For the past three weekends, Richard, Valentine, and I have been undertaking a bit of light hoop anthropology, visiting the outdoor basketball courts scattered about the city here in Yaounde.
My goal is nothing on the scale of Pete Axthelm’s “The City Game” or Alex Wolff’s “Small World/Big Game,” classic studies in Hoopology, but rather to engage basketball as a way of getting me out of the house and into the world I am inhabiting this year, via an enterprise that captured my spirit long ago. Unsurprisingly, I have not always found it easy to be here in West Africa — it’s quite different from, say, West Addison.
As I make my way tentatively around Yaounde, I do not see basketball being played, kids shooting hoops. I don’t see outdoor courts, playgrounds, baskets mounted on poles. I do see football (soccer) in every vacant lot, intense games between brightly colored uniformed teams. Basketball remains mostly subterranean.
But it’s definitely here.
Valentine is a student of Brett, my wife, at Yaounde 1 University, who declared to her his basketball passion. When I first met him he said his favorite players were Lebron James and Kobe Bryant (no surprise there), but Valentine is Muggsy Bogues’ size.
I suggested he check out Chris Paul — and he did. Last week he showed up for one of our forays to the city’s basketball dens in a shirt with “Chris Paul” carefully hand-lettered on the back.
Valentine fell in love with the game in grade school in his village of Akum (all Yaoundians call “home” the village from whence they came and where their people still live), in the northwest part of Cameroon. He has never played on an organized team, but aspires to.
Richard is our driver, and, frequently, our salvation. When he found out that we were embarking on a quest of basketball discovery, he told me of his younger brother, Patrick: “He is a coach!” he exclaimed, and then explained that Patrick was a basketball coach back in the family village of Kumbo. Patrick was taught the game in grade school by Catholic missionaries from Italy, and now travels to schools all over his region, sharing his passion for and knowledge of basketball.
The first outdoor court our merry band of three visited was at Yaounde 1, one of the best of the handful of courts in the city. It is modest by American standards, a single court with wooden backboards, but it did have nets on the rims. This court, I was told, is where the good players play.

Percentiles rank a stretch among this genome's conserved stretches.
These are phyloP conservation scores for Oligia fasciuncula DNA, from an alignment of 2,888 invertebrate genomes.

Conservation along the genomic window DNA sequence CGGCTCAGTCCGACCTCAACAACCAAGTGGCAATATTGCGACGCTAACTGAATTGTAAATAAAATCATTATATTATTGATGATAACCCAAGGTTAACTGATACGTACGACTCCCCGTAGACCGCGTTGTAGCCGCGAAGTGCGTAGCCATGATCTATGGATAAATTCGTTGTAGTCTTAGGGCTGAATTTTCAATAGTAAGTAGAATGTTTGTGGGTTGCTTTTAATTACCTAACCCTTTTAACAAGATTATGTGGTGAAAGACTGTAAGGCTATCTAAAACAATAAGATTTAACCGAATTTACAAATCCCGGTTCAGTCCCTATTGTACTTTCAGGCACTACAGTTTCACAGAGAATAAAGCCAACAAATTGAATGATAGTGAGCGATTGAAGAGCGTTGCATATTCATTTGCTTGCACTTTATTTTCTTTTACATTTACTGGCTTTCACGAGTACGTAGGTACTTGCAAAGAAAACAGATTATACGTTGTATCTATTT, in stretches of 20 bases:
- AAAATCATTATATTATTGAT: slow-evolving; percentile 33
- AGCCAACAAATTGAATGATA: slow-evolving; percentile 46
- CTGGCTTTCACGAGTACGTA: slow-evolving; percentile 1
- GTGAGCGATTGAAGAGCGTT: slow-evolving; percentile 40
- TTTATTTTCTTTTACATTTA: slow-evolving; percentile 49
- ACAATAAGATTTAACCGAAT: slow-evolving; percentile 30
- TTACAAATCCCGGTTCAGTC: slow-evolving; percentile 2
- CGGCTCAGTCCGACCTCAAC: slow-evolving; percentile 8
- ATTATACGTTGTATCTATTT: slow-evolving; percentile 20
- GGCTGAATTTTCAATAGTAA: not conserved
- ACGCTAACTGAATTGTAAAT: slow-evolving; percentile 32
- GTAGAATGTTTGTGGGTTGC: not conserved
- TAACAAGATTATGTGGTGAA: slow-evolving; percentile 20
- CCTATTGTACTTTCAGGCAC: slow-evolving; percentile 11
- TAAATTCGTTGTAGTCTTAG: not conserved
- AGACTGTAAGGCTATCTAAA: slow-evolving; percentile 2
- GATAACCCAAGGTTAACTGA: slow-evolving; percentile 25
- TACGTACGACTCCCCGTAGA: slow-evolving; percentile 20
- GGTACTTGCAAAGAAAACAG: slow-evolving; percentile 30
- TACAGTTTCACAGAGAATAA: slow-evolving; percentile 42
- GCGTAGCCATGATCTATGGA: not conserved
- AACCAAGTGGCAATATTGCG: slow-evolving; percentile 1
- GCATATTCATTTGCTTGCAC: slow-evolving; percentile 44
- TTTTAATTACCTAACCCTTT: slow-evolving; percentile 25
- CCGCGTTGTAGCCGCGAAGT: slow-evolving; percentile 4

Indeed so, good players in abundance on the Saturday we watched: big guys in their twenties, some older, a few younger. The guards could handle the ball, right, and left; the shooters had the smooth release and rotation; the slashers got to the rim; the big men boxed out and outletted the rebound. It sure looked like basketball to me, a high standard of hoop, recognizable anywhere.
We next went to an outdoor court right next to the Yaounde Prison (a forbidding place) in Nkondagui, not far from Valentine’s place in Embombo, an urban neighborhood just outside Centre Ville. This court is where Valentine “trains,” practices, walking the mile and a half from his home.
The court was not visible from the road, so we parked the car and walked about 150 yards, past the prison itself, to a large open area, where a full football game was in progress on a broad expanse of red dirt that is Cameroon.
Down at the far end was the basketball court, a single cement court where two half-court games were in play, a 4-on-4 game, and a 2-on-2. About a dozen players were waiting their turn to take on the winners. The backboards were crude wooden squares, the rims were bent; there were no nets or lines on the court.
Despite the conditions, the hoop was solid, impressive. The 4-on-4 game had especially good players — lithe, agile athletes. Twice I saw a player receive an ally-oop pass and jam. The facilities were crude, the play anything but.
Just last weekend, we accepted the invitation of Florent to watch his team play in a tournament at the outdoor courts at the grand Palais des Sports, a large modern arena, built by the Chinese in 2005, right downtown. Florent is a student in the Public Speaking course I am helping to teach at the U.S. Embassy.
It was a festival of hoop, under sunny skies, temperatures in the 80s: official games, with teams in brightly colored uniforms, three referees per game, played on two well-maintained courts, side by side. These were club teams of young men between 18-24, good players, without exception, athletes, some better than others. There were fans too, maybe 50-100.
PLAYERS IN A tournament at the outdoor courts at the Palais des Sports in downtown Yaounde showed not only top-notch basketball skills — strong drives to the basket and good outside shooting — but also a real joie de hoop. / Photo courtesy of Karl Lindholm
I felt quite at home, though I was the only white person there, or indeed at any of these basketball hotspots. In Cameroon, my family and I are Les Blancs.
I haven’t found Middlebury Coach Jeff Brown his Joel Embiid, an agile seven-footer. But I have seen a number of young men who would look good in Middlebury blue, one in particular last Saturday, No. 5 for the team in sky blue uniforms. He had the whole package: the drive to the basket, the outside shot, and obvious joie de hoop. He was something to behold.
There is more than one Beautiful Game in Cameroon.
Editor's note: Read Part I of "Hoop in Cameroon" by Karl Lindholm here.
KARL LINDHOLM, WHO is teaching in Yaounde, Cameroon, for a year, poses with his student Florent at a basketball tournament. Our columnist has found a great love for basketball in the West African country.